In Australia at Year 4, 65 per cent of girls and 59 per cent of boys reported feeling 'very safe at school'. By the end of Year 8, these proportions had declined to 50 per cent of girls and 46 per cent of boys (Figure 1).

The new staffroom at Macgregor Primary School

Figure 1. Level of agreement with the statement 'I feel safe at school'

What relationships are there with achievement?

Achievement was analysed in mathematics at both Year 4 and Year 8 for both groups of students. At Year 4, girls who agreed a lot that they felt safe at school achieved, on average, 17 score points higher in mathematics and 10 score points higher in science than those who felt less safe in school (achievement scales have a mean of 500 and a standard deviation of 100). For Year 4 boys, safety in school mattered a little bit more than it did for girls, with the differences 19 score points in mathematics and 12 score points in science.

At Year 8, the differences between students who felt very safe and those who felt less safe were larger, and were more evident for girls than boys. In mathematics, boys who reported feeling very safe at school outperformed their peers who did not report feeling the same level of safety by, on average, 30 points in mathematics and 32 points in science. However, girls who felt very safe at school scored, on average, 38 points higher in mathematics and 37 points higher in science than their peers. (Figure 2).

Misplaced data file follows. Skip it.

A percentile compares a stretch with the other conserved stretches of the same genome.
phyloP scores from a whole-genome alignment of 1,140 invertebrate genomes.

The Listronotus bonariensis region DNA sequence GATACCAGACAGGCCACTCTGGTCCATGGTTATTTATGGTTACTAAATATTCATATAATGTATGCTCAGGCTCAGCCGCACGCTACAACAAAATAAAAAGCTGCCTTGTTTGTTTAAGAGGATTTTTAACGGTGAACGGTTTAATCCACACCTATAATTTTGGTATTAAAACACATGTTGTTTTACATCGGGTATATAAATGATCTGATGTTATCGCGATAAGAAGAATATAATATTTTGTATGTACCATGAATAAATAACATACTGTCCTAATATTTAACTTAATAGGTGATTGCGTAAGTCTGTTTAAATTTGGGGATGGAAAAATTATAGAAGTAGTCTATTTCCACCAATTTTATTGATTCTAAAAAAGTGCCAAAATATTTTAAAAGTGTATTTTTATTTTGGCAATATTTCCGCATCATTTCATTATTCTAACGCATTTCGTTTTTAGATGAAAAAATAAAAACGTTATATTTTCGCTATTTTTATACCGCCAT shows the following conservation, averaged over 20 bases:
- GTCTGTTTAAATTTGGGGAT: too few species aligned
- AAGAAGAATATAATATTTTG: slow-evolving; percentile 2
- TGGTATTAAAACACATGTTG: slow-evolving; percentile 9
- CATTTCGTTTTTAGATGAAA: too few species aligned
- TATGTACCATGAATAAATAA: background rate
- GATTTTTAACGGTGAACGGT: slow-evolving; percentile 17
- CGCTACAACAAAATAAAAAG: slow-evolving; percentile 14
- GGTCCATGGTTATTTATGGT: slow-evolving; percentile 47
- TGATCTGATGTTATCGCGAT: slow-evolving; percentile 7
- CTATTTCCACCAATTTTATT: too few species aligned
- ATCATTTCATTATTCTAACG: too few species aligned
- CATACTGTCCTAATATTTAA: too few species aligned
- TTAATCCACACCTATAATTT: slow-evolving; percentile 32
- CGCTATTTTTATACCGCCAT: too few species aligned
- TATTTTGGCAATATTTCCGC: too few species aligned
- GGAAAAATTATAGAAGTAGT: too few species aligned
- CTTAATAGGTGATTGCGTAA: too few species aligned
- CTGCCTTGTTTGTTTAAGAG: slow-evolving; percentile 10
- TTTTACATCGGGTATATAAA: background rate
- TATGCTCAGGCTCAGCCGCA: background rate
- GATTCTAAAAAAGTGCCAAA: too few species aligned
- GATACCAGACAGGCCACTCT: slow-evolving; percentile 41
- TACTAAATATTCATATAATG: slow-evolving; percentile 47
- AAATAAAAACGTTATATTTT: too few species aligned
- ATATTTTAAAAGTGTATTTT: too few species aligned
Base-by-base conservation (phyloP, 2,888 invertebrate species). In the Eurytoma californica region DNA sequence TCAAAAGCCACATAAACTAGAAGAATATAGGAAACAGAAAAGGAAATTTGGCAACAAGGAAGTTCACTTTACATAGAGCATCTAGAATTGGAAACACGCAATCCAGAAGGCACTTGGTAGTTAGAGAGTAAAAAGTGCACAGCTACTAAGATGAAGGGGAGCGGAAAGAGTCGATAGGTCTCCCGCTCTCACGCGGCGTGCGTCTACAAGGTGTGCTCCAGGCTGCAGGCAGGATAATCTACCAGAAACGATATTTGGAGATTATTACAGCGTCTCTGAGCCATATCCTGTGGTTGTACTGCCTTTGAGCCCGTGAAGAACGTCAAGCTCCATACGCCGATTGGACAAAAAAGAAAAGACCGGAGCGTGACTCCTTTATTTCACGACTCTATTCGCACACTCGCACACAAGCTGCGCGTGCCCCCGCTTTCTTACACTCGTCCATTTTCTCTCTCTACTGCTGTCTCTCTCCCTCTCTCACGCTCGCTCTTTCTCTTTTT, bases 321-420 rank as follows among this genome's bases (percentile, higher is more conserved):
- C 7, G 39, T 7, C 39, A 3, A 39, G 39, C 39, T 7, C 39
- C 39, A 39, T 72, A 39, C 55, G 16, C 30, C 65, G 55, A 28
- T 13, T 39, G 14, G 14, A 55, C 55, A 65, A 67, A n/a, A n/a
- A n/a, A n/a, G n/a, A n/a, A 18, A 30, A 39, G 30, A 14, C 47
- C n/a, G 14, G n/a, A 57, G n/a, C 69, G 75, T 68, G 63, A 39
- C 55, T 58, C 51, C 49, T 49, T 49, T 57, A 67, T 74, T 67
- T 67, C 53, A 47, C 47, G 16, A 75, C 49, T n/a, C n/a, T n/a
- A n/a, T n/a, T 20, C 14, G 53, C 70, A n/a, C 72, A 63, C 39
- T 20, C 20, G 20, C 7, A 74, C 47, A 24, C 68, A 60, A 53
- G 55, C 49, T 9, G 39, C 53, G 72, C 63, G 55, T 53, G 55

The new staffroom at Macgregor Primary School

Figure 2. Differences in TIMSS achievement between students who feel very safe in school and those who feel less safe

What’s the relationship with bullying?

TIMSS asked Year 4 and Year 8 students how often they experienced any of the following bullying behaviours:

  • being made fun of or called names
  • being left out of games or activities by other students
  • having lies spread about them
  • having something stolen from them
  • being hit, shoved, kicked or otherwise hurt by other students
  • being made to do things they didn’t want to do by other students.

The most commonly reported forms of bullying in Australian schools were:

Year 4 students:

  • Teased me or called me names (20 per cent)
  • Left me out of games or activities (16 per cent)
  • Spread lies about me (13 per cent) / Hurt me (12 per cent)

Year 8 students:

  • Teased me or called me names (17 per cent)
  • Spread lies about me (6 per cent)
  • Hurt me / Left me out of games or activities (6 per cent)